Testing graduation requirement upheld

State puts moratorium on A-F ratings


Ayane Kobayashi

After online end-of-course exams last week, Coppell High School and Coppell ISD are responding to adjustments to testing requirements for graduation. Spring exams are set to be online, while individual graduation committees seek to fill in the gaps.

Neha Desaraju, Entertainment Editor

Last month, Coppell ISD sent a letter to the Texas Education Agency (TEA) for flexibility in administering standardized end-of-course exams and potentially eliminating them altogether. While the state did not allow schools to cancel December EOCs (which occurred last week) and spring 2021 exams, the state did remove the annual district ratings that are based on the STAAR and EOC exams.

Passing all required EOCs is a part of senior graduation requirements in Texas. Due to the pandemic, the state removed EOC testing requirements for students who passed their respective courses in April or as a summer dual credit course, leaving it up to schools to decide whether or not their students needed to take the test. There are five EOCs.

Coppell High School did not administer EOCs last spring. However, students who did not pass their course had to take its EOC exam last week. 

“They haven’t gotten rid of the test,” CHS associate principal Melissa Arnold said. “They need data in order to show where kids are; it’s a data point.”

Every year, each district in Texas receives an A-F rating from the TEA based upon student results  on standardized exams. The TEA has suspended these ratings for the 2021-21 school year, ensuring that the tests remain as a benchmark but not an indication of how well schools taught students.

“Historically, the district has done very well on these ratings,” Arnold said. “It’s nice not to have to worry about accountability [from the state] with the pandemic, but our community holds us accountable and is committed to the same quality of education. We’re going to be doing the exact same things but without a [standardized] rating.”

In past years, if a student fails one or two EOCs after two attempts at testing, the district may put together an individual graduation committee (IGC) composed of the student, their teacher, parents and members of administration. The IGC will then use a project or portfolio to determine if the student has met mastery in the course to graduate. The state has continued this process for seniors, but only if students have attempted an EOC twice.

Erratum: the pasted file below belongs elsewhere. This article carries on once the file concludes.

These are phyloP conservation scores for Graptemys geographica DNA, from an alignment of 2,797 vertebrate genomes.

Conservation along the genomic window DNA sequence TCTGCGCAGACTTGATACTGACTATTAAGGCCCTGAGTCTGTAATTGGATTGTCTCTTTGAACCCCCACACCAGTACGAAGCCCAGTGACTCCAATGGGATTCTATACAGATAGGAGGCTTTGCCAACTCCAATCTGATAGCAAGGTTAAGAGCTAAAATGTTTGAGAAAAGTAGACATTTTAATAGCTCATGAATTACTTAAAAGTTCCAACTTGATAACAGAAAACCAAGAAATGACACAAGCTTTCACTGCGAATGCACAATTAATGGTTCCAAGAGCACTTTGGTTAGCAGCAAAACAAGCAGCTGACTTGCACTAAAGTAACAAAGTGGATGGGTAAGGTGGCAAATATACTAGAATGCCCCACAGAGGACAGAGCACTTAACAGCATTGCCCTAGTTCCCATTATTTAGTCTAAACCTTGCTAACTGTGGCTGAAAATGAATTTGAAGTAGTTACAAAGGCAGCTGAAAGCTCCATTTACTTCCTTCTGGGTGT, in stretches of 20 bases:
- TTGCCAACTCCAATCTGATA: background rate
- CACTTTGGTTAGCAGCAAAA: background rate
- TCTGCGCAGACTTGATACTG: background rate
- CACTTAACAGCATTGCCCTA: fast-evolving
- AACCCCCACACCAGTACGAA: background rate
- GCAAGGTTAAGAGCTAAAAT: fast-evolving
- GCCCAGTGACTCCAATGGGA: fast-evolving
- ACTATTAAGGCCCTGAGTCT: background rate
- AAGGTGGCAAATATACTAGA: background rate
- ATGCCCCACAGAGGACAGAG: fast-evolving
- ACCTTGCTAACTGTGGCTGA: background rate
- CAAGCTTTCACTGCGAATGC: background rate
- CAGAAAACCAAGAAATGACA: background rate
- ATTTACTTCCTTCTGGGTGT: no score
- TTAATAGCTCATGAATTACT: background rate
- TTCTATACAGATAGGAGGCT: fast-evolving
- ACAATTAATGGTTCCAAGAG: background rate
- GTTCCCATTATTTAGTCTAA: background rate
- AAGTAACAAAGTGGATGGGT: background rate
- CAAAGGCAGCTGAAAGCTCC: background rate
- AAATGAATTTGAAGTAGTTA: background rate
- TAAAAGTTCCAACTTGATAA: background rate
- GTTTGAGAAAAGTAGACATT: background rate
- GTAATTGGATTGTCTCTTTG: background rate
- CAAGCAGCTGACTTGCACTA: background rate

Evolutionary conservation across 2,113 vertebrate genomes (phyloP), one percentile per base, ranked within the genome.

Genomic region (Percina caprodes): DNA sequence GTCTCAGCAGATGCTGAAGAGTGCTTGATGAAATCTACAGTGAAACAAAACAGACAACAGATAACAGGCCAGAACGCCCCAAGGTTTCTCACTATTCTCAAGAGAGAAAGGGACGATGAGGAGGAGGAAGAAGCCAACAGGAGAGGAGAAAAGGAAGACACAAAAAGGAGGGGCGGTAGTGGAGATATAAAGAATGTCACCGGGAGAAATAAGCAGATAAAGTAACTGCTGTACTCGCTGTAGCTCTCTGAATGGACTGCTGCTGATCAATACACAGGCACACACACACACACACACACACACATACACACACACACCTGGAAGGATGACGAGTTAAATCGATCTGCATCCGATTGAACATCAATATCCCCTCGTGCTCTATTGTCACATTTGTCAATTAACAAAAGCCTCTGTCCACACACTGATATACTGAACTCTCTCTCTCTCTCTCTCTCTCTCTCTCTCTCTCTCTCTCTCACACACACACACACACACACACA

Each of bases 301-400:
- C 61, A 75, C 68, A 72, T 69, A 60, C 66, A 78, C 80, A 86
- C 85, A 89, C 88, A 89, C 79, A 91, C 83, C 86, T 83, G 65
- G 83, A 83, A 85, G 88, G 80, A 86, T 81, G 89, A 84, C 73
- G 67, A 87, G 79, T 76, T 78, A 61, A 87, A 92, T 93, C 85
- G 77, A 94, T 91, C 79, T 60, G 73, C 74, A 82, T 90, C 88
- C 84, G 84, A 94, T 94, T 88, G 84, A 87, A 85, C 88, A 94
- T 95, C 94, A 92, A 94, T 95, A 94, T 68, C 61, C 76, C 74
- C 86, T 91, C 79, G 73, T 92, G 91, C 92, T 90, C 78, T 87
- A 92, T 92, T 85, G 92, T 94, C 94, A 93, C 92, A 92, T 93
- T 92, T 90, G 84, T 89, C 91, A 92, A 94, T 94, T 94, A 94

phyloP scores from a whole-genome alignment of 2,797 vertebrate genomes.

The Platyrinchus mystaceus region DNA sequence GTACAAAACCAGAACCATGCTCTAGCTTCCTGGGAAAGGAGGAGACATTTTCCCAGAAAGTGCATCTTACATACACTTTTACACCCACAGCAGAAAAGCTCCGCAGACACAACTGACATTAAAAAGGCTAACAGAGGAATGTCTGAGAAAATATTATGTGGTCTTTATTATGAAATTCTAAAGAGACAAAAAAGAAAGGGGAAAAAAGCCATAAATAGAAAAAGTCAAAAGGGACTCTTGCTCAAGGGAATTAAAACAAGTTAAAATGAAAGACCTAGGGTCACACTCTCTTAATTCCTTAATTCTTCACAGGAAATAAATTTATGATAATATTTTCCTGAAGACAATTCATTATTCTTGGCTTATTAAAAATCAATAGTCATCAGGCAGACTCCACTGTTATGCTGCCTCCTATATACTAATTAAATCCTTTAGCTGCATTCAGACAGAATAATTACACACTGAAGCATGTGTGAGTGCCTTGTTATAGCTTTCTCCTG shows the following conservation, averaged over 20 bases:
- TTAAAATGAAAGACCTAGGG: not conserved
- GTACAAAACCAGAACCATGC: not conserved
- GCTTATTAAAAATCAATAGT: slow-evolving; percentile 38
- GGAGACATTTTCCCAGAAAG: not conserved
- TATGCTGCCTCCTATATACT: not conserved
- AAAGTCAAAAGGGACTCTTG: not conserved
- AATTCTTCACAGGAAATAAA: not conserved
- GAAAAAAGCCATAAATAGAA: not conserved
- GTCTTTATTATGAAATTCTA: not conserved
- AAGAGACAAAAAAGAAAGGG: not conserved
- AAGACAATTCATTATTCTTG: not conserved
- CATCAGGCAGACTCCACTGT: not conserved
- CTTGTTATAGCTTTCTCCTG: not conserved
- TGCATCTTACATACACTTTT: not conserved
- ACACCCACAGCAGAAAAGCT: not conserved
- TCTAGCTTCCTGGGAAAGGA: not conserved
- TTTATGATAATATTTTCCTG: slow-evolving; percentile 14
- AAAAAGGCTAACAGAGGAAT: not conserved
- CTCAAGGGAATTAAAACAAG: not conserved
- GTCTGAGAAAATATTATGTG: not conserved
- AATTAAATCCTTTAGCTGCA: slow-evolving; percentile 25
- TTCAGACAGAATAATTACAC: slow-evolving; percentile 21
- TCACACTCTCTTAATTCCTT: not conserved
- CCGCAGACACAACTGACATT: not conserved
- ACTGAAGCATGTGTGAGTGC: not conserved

Therefore, seniors who failed the December EOC only get one more chance in the spring to take the exam.

“I don’t think people realize that you won’t get a regular diploma if you don’t pass those EOC tests,” CHS Principal Laura Springer said. “I’m not a big proponent of standardized testing. It tells you who your good test-takers are. Some people just freeze up; they do a good job [in class] and they know all the content.” 

Similar to Springer, multiple CHS administrators are looking forward to using the IGCs as a metric of student success rather than standardized testing and are hoping that the state brings clarifying updates to the process around IGCs for graduation this year.

All EOC exams last week were administered online, which was a resounding success. 

“It went really well,” CHS testing coordinator Dr. Rachelle Hill said. “I asked every single English II tester who took it, and all of them said they liked online better. The dictionary is electronic, it has highlighters, notes, post-its – different features that make it easier.”

Because the state requires students to have passed the EOC, students must sit for necessary EOCs in April 2021. Currently, districts across Texas are looking for additional clarification on what testing may look like in the spring. Dr. Hill says this information may come in January.

“We have no idea [about what spring testing will look like],” Dr. Hill said. “We will probably do [online testing] for English II in the spring, so we don’t have to worry about sharing dictionaries. We will for sure be doing the testing – whether it counts for graduation or not is another deal.”

Texas has allowed schools a five-week window to conduct online testing in the spring. This offers more flexibility for CHS to divide students into testing groups, if needed, and spread exam dates out. TEA seems to have seen other benefits for online testing as well. 

“The state is supposedly requiring that by 2022, everyone will be online,” Dr. Hill said. “If it were up to me, I would do all online; it’s way easier. The biggest concern is WiFi and our capacity to support everyone who will be online at one time. The good thing is that with the five weeks, we could definitely be flexible about scheduling.”

Follow Neha (@nehadesaraju) and @CHSCampusNews on Twitter.